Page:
Health warning: to be avoided by persons of a sensitive disposition who also support Leeds United.
But think back to the first Saturday of May, 37 years ago. Every street deserted, people glued to their TV sets if not actually at Wembley. All the devotion, fervour and pride captured in the selection of photos we have reproduced with kind permission of the Sunderland Echo – and the renowned Tyne Tees documentary, clips of which appear here from YouTube (complete with the Mackem lass showing off those knickers). Leeds fans who stray into these parts will be pleased to hear this is our last look at the fascinating new book by a Sunderland-supporting BBC journalist, Lance Hardy, on the epic 1973 FA Cup Final. Interview by
Lance Hardy was five when Jimmy Montgomery’s double save, added to Ian Porterfield’s emphatic strike and a towering defensive display, proved enough to win the 1973 FA Cup Final for Sunderland.
His family lived in Worksop and had no connection with Sunderland save for their familiarity with the Wearside and other Durham accents (it was Durham then) heard from many of the Nottinghamshire miners. But his father plonked him in front of the television with firm instructions to support the underdogs against Leeds United, the cup holders and just a year away from a top flight championship.
It was the beginning of a lifetime of support for Sunderland AFC. After a year or two, his dad started taking him to away games within reach and by the early 1980s he was making his own way to Sunderland matches. He started working for a local newspaper straight from school and was able to travel with the Doncaster branch of the SAFC Supporters’ Association to home games.
Working in later life for the BBC, for which he is now responsible for video content on the sports pages of the website, he has found opportunities arise less frequently, but he gets to a few games each season and has never lost that childhood passion.
“It is perhaps a unique association,” he says, “but it’s a genuine one.”
Leeds fans may moan all they wish, and – from their lofty position in the Third Division – mock our lack of achievement in the intervening 37 years.
But as Hardy grew older, he came to believe he had the makings of a terrific fairytale to tell, and set about the task with imagination, pleasure and sheer hard work. “How did the club transform itself from a club with gates of 12,000 to one getting 50,000 (for the Man City and Luton cup ties – Salut! Sunderland), with 750,000 people turning out for the homecoming as a fever swept across the region. How did that happen?
“While yes, of course it was of great regional importance, it was also a very important event for football. Among people who love the game, everybody over 40 will never forget it and everybody under 40 will struggle to believe it happened.
It is, Hardy says, it is a “story of its time, of the time the whole country apart from Leeds United fans came together to support Sunderland. I don’t think we will ever see the like again.”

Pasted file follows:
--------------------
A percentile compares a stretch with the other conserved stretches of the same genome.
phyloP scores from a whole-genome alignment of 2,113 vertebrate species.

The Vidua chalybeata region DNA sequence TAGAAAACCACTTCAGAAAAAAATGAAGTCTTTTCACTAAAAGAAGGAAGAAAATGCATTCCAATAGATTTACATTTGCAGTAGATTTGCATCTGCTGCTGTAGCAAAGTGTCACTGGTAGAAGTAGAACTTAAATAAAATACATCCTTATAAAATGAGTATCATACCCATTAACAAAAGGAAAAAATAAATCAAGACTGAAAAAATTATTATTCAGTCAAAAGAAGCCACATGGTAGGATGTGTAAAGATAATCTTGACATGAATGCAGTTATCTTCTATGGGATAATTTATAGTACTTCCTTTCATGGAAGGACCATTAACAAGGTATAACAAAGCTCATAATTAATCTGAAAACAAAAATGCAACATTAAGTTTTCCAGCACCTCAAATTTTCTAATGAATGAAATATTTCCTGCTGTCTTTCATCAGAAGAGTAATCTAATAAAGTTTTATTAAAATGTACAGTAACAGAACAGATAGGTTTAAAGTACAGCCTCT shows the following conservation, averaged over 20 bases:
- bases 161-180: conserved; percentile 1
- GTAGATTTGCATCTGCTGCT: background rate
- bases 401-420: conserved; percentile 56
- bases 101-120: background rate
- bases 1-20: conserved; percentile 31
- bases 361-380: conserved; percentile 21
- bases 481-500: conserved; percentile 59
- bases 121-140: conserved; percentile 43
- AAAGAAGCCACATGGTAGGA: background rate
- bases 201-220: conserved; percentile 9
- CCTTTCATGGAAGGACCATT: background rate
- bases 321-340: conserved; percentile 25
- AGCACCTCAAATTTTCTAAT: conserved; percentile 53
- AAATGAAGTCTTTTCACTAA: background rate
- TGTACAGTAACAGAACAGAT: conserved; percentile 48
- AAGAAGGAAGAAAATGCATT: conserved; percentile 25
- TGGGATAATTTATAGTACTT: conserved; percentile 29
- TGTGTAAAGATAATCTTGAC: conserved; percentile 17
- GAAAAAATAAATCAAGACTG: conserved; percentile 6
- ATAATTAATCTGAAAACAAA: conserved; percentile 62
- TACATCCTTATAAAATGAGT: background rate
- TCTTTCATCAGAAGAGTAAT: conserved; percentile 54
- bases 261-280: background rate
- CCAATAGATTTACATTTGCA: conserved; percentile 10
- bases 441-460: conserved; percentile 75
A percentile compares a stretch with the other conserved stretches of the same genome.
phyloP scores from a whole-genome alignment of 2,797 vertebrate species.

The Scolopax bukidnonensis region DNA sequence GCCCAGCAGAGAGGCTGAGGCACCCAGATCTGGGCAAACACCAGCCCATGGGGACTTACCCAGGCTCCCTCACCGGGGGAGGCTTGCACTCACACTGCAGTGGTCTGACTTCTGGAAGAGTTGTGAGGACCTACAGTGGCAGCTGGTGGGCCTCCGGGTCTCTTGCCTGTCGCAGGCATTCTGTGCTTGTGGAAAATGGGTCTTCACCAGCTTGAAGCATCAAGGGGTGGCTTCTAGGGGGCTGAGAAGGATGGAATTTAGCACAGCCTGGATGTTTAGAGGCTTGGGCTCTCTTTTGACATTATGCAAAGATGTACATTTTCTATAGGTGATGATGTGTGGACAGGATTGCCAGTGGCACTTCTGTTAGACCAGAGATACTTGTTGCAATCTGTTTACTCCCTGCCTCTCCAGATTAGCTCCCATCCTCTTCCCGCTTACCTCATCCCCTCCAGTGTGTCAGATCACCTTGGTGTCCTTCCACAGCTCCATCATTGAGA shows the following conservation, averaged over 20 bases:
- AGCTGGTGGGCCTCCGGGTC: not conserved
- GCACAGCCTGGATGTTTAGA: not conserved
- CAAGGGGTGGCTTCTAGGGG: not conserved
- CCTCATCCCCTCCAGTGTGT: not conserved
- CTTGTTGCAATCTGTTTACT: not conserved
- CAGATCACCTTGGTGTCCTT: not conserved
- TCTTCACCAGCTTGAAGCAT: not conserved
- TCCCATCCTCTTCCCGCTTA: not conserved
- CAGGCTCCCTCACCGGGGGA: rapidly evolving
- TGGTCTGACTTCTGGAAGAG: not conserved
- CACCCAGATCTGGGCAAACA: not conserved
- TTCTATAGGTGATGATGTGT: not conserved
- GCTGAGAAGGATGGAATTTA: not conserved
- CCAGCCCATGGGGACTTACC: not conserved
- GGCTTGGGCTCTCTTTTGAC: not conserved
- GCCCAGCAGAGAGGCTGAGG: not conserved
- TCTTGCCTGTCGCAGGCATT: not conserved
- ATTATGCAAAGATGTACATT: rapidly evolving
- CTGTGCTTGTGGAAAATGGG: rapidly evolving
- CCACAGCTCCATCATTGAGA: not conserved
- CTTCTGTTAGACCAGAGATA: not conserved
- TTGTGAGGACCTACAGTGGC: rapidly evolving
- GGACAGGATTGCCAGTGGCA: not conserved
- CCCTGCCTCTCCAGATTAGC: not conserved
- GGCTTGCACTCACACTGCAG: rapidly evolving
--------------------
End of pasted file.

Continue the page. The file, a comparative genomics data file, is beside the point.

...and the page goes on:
And it is also important, in an age of wall-to-wall sport on our television screens, that the FA Cup Final was of enormous significance iin 1973, when it as one of only a handful of games shown live. A similar giantkilling performance today would stand a good chance of being forgotten by the time pathetically small attendances were recorded at places like the Stadium of Light and Elland Road, and of course St James’ Park, for the following season’s competition.
A friendship forged with one of Sunderland’s Class of ’73, Dave Watson, through Hardy’s BBC work, made key parts of the book – the team’s own recollections – possible. “He had often talked to me fondly about that match,” he says. “And of course he was one of my all-time heroes.
” We got talking and agreed ‘let’s try to make it happen’. He has been absolutely fantastic and was instrumental in making the book what it is, in terms of the player interviews which would probably not have been possible otherwise.”
Older fans still mention the scene in the Tyne Tees film in which one of a group of young women in red and white cheerleader costumes is seen, during the post-match celebrations on Wearside, showing off her knickers with S_U_N_D_E_R_L_A_N_D in white lettering across the seat. The scene was even shown on a national news bulletin.
But Salut! Sunderland has a sense of decorum and will not reveal, merely to satisfy prurient interest, exactly at which stage of the fourth part of the film the scene can be viewed.
No apologies for our extensive coverage of an utterly fascinating, much more so for Sunderland supporters than for anyone else but of real value to all those who love David & Goliath stories or have an interest in the social role of football in close-knit areas that have known considerable deprivation.
Salut! Sunderland is on commission, save for the few pence earned if anything published here moves you to buy your copy of Lance Hardy’s book at this Amazon link.
* Stokoe, Sunderland and 73: The Story Of the Greatest FA Cup Final Shock of All Time by Lance Hardy (Orion).